“I read about you in the Bee this morning, Victor.  There’s a story about the Department of Transportation and the light rail being constructed on the I-80 near Vacaville.  Is the issue as involved as the reporter seems to think?” asked Mary Ann, as the meals were being served


“I suppose there are many sides to the situation, Mary Ann, and the state must try to walk a thin line between them. The new and old residents in the Valley don’t want the agricultural land around them to be subdivided and built up.  They want to be the last ones in and for the state to close the door.  Some older ranchers and farmers who own the land want a chance to realize a profit and retire with the means to live in comfort.  The opening of a mass transit corridor will provide access to the Bay Area job market and, at the same time, let people be able to afford the home of their dreams.”,  Victor said.  “I know that sounds like political doublespeak but the officials of the state have to look after the interests of all of the citizens without being unfair to any of them.”


“What is the problem with the light rail system?  We’ve had our system in operation from San Diego to Los Angeles for a few years now and it seems to be working well.” said Val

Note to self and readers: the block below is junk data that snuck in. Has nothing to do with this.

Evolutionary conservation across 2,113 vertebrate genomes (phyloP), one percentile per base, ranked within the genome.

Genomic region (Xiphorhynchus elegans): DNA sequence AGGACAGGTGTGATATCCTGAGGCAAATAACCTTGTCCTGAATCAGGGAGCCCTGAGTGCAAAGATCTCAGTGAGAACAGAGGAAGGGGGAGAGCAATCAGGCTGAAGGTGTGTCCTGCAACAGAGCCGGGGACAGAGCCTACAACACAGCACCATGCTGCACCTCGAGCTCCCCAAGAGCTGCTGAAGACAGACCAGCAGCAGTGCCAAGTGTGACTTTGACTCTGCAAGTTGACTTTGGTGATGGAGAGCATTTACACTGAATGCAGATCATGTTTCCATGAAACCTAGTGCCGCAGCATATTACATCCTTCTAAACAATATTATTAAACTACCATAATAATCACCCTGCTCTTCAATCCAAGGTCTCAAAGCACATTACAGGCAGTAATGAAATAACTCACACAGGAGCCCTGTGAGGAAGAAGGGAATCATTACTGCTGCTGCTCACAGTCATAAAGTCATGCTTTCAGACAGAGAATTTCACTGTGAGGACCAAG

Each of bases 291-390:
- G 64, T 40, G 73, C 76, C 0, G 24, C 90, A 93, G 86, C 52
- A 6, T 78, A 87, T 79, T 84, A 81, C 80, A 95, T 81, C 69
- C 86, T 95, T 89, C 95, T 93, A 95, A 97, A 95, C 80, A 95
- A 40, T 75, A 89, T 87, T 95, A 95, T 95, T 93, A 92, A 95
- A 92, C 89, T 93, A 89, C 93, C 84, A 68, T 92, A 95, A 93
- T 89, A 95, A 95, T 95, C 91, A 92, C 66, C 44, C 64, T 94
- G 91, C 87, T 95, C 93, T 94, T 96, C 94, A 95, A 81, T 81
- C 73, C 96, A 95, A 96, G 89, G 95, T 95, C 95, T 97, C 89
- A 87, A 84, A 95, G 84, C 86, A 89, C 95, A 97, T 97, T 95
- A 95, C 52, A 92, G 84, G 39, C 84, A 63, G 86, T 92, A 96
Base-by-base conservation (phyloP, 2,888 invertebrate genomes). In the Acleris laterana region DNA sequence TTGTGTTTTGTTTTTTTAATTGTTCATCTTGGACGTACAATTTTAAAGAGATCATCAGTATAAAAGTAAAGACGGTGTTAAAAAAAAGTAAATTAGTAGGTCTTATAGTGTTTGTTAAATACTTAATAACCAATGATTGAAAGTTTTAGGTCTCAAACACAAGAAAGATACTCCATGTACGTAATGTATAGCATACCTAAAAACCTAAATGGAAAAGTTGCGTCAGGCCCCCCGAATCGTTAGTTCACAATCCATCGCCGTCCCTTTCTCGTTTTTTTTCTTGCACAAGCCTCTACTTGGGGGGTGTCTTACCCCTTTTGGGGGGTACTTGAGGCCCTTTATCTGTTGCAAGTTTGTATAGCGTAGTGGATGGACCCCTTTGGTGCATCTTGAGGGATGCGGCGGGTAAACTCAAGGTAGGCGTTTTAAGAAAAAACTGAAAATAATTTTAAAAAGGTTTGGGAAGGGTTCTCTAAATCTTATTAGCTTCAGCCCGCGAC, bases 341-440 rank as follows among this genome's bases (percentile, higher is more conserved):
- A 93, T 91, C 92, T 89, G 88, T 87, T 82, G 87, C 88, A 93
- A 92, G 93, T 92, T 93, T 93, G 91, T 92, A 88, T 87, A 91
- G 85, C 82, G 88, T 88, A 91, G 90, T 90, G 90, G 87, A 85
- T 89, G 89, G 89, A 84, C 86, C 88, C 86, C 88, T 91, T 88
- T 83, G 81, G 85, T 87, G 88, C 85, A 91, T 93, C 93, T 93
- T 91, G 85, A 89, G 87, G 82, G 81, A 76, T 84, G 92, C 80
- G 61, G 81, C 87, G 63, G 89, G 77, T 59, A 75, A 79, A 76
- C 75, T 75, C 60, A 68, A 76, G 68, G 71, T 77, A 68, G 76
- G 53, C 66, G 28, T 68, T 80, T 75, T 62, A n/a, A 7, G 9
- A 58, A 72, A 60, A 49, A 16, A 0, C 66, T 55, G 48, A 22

“It’s almost like we have two states here, Val.  The Southland has always been more open and welcomed commercial development while Northern California has more tradition and has attracted some very concerned people to live here.  Some of the environmental organizations have strong support and, of course, we have to contend with the union presence.  I have been favoring building a light rail system from  Sacramento to Richmond where one could easily transfer to BART and quickly get anywhere in the Bay Area. This system would open the I-80 route to more commercial expansion at the expense of the farms and ranches.  The Bee rightly sees that the state holds the keys to this project because CalTrans has control of the right-of-way now and it would be relatively inexpensive to transfer it to the light rail group.  Although the project will still cost billions of dollars, we can trim the overall costs with this type of support.  The Bay Area unions want assurance that they will benefit from the construction and the environmentalists want to know that the environmental impact procedures will be followed to the letter.  The land owners want the project expedited so they can make plans for shopping centers and townhouse developments.  The current residents want a status quo.  They think the city dwellers will bring all of the woes of the city with them when they move to new homes in the corridor.” Victor said.  “A transfer of those rights of way could be done using an obscure executive order rule that the Bee has uncovered but they know that it would be an unpopular thing for me to do.  They still did not hesitate to write it up and gave the story to Ron Ortiz, their governmental expert.  Ron is fair but still plays hard ball with us sometimes.  He has raised some interesting questions about the effect of the system on the Hispanic communities here in the Valley.  He has been implying that the administration is stonewalling the situation for political reasons and, of course, there is some truth in that.  Honestly, we want to do what is best for the area but also we know that everyone can’t possibly be pleased with any decision we make about the rights of way.  Now, here’s our breakfast, let’s eat!”